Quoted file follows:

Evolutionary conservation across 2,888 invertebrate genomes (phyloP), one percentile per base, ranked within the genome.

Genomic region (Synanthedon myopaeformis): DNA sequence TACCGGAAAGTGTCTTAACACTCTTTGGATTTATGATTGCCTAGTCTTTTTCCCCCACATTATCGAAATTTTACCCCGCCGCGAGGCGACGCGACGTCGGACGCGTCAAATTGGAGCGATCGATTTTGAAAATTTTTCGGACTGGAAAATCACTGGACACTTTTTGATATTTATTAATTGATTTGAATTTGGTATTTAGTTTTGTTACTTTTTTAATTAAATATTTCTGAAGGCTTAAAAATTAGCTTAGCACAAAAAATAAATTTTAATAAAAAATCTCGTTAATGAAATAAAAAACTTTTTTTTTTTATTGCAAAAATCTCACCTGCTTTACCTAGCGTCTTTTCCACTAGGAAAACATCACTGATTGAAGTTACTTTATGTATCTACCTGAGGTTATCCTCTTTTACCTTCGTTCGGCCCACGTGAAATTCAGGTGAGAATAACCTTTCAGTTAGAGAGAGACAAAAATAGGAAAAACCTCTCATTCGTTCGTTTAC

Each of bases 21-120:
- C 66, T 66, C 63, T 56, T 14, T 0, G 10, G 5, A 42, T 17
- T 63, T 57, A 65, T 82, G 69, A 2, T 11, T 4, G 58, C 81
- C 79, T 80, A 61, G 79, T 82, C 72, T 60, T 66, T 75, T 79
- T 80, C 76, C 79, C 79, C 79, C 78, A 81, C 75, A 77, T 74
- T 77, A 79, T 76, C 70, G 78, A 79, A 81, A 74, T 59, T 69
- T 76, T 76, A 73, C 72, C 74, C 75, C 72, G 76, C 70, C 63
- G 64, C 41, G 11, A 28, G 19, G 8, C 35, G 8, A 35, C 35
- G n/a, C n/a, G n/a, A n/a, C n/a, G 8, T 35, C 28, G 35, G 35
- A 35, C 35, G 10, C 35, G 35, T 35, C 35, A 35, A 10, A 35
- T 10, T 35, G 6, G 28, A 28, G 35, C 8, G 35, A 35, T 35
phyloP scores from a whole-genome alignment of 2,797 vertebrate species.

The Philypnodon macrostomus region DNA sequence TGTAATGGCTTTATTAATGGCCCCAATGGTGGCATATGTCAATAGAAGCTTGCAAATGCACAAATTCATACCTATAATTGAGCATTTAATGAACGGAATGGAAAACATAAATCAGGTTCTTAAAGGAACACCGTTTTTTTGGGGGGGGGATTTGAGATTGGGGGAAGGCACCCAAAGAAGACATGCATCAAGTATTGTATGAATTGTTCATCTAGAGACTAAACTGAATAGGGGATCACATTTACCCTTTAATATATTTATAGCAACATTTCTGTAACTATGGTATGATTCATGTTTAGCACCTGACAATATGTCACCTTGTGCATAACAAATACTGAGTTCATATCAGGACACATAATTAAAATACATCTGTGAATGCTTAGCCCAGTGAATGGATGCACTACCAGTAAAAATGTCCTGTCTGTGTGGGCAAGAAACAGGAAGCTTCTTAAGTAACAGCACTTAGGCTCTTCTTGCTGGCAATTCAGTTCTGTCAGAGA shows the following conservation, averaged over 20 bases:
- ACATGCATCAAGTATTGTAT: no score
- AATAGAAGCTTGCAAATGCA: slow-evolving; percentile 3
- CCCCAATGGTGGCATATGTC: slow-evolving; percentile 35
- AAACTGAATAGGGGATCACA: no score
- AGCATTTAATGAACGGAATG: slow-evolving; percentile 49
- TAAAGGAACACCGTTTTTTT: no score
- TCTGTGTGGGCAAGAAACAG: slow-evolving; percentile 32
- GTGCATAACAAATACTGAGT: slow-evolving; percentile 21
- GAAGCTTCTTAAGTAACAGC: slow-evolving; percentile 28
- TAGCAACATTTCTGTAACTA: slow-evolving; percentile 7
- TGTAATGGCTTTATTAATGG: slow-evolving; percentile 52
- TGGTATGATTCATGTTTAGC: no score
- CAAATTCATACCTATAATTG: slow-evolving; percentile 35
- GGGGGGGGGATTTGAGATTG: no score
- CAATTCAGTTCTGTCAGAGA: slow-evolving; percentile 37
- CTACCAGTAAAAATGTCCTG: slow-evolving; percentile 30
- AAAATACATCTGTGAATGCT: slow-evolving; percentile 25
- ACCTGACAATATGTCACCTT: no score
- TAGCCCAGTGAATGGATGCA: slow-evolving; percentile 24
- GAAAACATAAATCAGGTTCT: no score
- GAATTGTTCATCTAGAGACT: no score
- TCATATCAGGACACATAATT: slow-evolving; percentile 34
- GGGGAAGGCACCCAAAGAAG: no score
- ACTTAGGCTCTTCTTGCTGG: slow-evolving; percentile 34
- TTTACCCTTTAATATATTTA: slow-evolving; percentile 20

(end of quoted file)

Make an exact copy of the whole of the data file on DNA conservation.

Evolutionary conservation across 2,888 invertebrate genomes (phyloP), one percentile per base, ranked within the genome.

Genomic region (Synanthedon myopaeformis): DNA sequence TACCGGAAAGTGTCTTAACACTCTTTGGATTTATGATTGCCTAGTCTTTTTCCCCCACATTATCGAAATTTTACCCCGCCGCGAGGCGACGCGACGTCGGACGCGTCAAATTGGAGCGATCGATTTTGAAAATTTTTCGGACTGGAAAATCACTGGACACTTTTTGATATTTATTAATTGATTTGAATTTGGTATTTAGTTTTGTTACTTTTTTAATTAAATATTTCTGAAGGCTTAAAAATTAGCTTAGCACAAAAAATAAATTTTAATAAAAAATCTCGTTAATGAAATAAAAAACTTTTTTTTTTTATTGCAAAAATCTCACCTGCTTTACCTAGCGTCTTTTCCACTAGGAAAACATCACTGATTGAAGTTACTTTATGTATCTACCTGAGGTTATCCTCTTTTACCTTCGTTCGGCCCACGTGAAATTCAGGTGAGAATAACCTTTCAGTTAGAGAGAGACAAAAATAGGAAAAACCTCTCATTCGTTCGTTTAC

Each of bases 21-120:
- C 66, T 66, C 63, T 56, T 14, T 0, G 10, G 5, A 42, T 17
- T 63, T 57, A 65, T 82, G 69, A 2, T 11, T 4, G 58, C 81
- C 79, T 80, A 61, G 79, T 82, C 72, T 60, T 66, T 75, T 79
- T 80, C 76, C 79, C 79, C 79, C 78, A 81, C 75, A 77, T 74
- T 77, A 79, T 76, C 70, G 78, A 79, A 81, A 74, T 59, T 69
- T 76, T 76, A 73, C 72, C 74, C 75, C 72, G 76, C 70, C 63
- G 64, C 41, G 11, A 28, G 19, G 8, C 35, G 8, A 35, C 35
- G n/a, C n/a, G n/a, A n/a, C n/a, G 8, T 35, C 28, G 35, G 35
- A 35, C 35, G 10, C 35, G 35, T 35, C 35, A 35, A 10, A 35
- T 10, T 35, G 6, G 28, A 28, G 35, C 8, G 35, A 35, T 35
phyloP scores from a whole-genome alignment of 2,797 vertebrate species.

The Philypnodon macrostomus region DNA sequence TGTAATGGCTTTATTAATGGCCCCAATGGTGGCATATGTCAATAGAAGCTTGCAAATGCACAAATTCATACCTATAATTGAGCATTTAATGAACGGAATGGAAAACATAAATCAGGTTCTTAAAGGAACACCGTTTTTTTGGGGGGGGGATTTGAGATTGGGGGAAGGCACCCAAAGAAGACATGCATCAAGTATTGTATGAATTGTTCATCTAGAGACTAAACTGAATAGGGGATCACATTTACCCTTTAATATATTTATAGCAACATTTCTGTAACTATGGTATGATTCATGTTTAGCACCTGACAATATGTCACCTTGTGCATAACAAATACTGAGTTCATATCAGGACACATAATTAAAATACATCTGTGAATGCTTAGCCCAGTGAATGGATGCACTACCAGTAAAAATGTCCTGTCTGTGTGGGCAAGAAACAGGAAGCTTCTTAAGTAACAGCACTTAGGCTCTTCTTGCTGGCAATTCAGTTCTGTCAGAGA shows the following conservation, averaged over 20 bases:
- ACATGCATCAAGTATTGTAT: no score
- AATAGAAGCTTGCAAATGCA: slow-evolving; percentile 3
- CCCCAATGGTGGCATATGTC: slow-evolving; percentile 35
- AAACTGAATAGGGGATCACA: no score
- AGCATTTAATGAACGGAATG: slow-evolving; percentile 49
- TAAAGGAACACCGTTTTTTT: no score
- TCTGTGTGGGCAAGAAACAG: slow-evolving; percentile 32
- GTGCATAACAAATACTGAGT: slow-evolving; percentile 21
- GAAGCTTCTTAAGTAACAGC: slow-evolving; percentile 28
- TAGCAACATTTCTGTAACTA: slow-evolving; percentile 7
- TGTAATGGCTTTATTAATGG: slow-evolving; percentile 52
- TGGTATGATTCATGTTTAGC: no score
- CAAATTCATACCTATAATTG: slow-evolving; percentile 35
- GGGGGGGGGATTTGAGATTG: no score
- CAATTCAGTTCTGTCAGAGA: slow-evolving; percentile 37
- CTACCAGTAAAAATGTCCTG: slow-evolving; percentile 30
- AAAATACATCTGTGAATGCT: slow-evolving; percentile 25
- ACCTGACAATATGTCACCTT: no score
- TAGCCCAGTGAATGGATGCA: slow-evolving; percentile 24
- GAAAACATAAATCAGGTTCT: no score
- GAATTGTTCATCTAGAGACT: no score
- TCATATCAGGACACATAATT: slow-evolving; percentile 34
- GGGGAAGGCACCCAAAGAAG: no score
- ACTTAGGCTCTTCTTGCTGG: slow-evolving; percentile 34
- TTTACCCTTTAATATATTTA: slow-evolving; percentile 20